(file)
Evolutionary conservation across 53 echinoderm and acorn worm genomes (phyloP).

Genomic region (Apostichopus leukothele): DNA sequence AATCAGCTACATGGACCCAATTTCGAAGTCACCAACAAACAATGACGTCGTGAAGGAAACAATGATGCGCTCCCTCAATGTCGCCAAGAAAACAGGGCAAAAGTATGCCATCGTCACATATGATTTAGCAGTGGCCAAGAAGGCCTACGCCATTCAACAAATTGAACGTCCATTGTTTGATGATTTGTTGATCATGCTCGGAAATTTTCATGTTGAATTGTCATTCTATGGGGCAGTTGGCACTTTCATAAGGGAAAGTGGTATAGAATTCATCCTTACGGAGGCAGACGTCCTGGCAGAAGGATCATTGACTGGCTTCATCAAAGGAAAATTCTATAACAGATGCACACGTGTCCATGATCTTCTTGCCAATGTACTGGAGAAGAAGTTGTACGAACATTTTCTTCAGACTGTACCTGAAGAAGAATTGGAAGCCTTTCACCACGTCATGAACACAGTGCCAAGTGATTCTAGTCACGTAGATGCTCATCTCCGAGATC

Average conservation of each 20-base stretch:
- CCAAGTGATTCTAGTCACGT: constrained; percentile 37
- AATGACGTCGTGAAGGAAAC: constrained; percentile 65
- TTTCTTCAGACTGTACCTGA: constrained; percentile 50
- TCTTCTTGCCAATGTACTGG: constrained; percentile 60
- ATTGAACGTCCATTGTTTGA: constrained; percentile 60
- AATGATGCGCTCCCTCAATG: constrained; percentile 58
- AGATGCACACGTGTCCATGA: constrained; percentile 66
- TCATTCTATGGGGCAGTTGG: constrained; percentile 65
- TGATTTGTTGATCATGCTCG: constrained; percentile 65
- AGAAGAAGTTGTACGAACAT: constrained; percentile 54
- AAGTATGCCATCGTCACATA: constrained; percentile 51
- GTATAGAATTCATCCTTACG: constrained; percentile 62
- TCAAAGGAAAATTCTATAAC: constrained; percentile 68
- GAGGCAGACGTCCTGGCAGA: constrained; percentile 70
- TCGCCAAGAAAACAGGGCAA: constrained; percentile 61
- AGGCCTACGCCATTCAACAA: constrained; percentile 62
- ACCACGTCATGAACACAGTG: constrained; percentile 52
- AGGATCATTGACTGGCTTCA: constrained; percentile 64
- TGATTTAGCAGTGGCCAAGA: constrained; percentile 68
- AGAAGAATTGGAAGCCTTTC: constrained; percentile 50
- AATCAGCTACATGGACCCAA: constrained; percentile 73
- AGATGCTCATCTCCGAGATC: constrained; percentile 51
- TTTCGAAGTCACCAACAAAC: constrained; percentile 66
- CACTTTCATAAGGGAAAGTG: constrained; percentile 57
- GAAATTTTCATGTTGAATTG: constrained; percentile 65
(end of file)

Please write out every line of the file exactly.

Evolutionary conservation across 53 echinoderm and acorn worm genomes (phyloP).

Genomic region (Apostichopus leukothele): DNA sequence AATCAGCTACATGGACCCAATTTCGAAGTCACCAACAAACAATGACGTCGTGAAGGAAACAATGATGCGCTCCCTCAATGTCGCCAAGAAAACAGGGCAAAAGTATGCCATCGTCACATATGATTTAGCAGTGGCCAAGAAGGCCTACGCCATTCAACAAATTGAACGTCCATTGTTTGATGATTTGTTGATCATGCTCGGAAATTTTCATGTTGAATTGTCATTCTATGGGGCAGTTGGCACTTTCATAAGGGAAAGTGGTATAGAATTCATCCTTACGGAGGCAGACGTCCTGGCAGAAGGATCATTGACTGGCTTCATCAAAGGAAAATTCTATAACAGATGCACACGTGTCCATGATCTTCTTGCCAATGTACTGGAGAAGAAGTTGTACGAACATTTTCTTCAGACTGTACCTGAAGAAGAATTGGAAGCCTTTCACCACGTCATGAACACAGTGCCAAGTGATTCTAGTCACGTAGATGCTCATCTCCGAGATC

Average conservation of each 20-base stretch:
- CCAAGTGATTCTAGTCACGT: constrained; percentile 37
- AATGACGTCGTGAAGGAAAC: constrained; percentile 65
- TTTCTTCAGACTGTACCTGA: constrained; percentile 50
- TCTTCTTGCCAATGTACTGG: constrained; percentile 60
- ATTGAACGTCCATTGTTTGA: constrained; percentile 60
- AATGATGCGCTCCCTCAATG: constrained; percentile 58
- AGATGCACACGTGTCCATGA: constrained; percentile 66
- TCATTCTATGGGGCAGTTGG: constrained; percentile 65
- TGATTTGTTGATCATGCTCG: constrained; percentile 65
- AGAAGAAGTTGTACGAACAT: constrained; percentile 54
- AAGTATGCCATCGTCACATA: constrained; percentile 51
- GTATAGAATTCATCCTTACG: constrained; percentile 62
- TCAAAGGAAAATTCTATAAC: constrained; percentile 68
- GAGGCAGACGTCCTGGCAGA: constrained; percentile 70
- TCGCCAAGAAAACAGGGCAA: constrained; percentile 61
- AGGCCTACGCCATTCAACAA: constrained; percentile 62
- ACCACGTCATGAACACAGTG: constrained; percentile 52
- AGGATCATTGACTGGCTTCA: constrained; percentile 64
- TGATTTAGCAGTGGCCAAGA: constrained; percentile 68
- AGAAGAATTGGAAGCCTTTC: constrained; percentile 50
- AATCAGCTACATGGACCCAA: constrained; percentile 73
- AGATGCTCATCTCCGAGATC: constrained; percentile 51
- TTTCGAAGTCACCAACAAAC: constrained; percentile 66
- CACTTTCATAAGGGAAAGTG: constrained; percentile 57
- GAAATTTTCATGTTGAATTG: constrained; percentile 65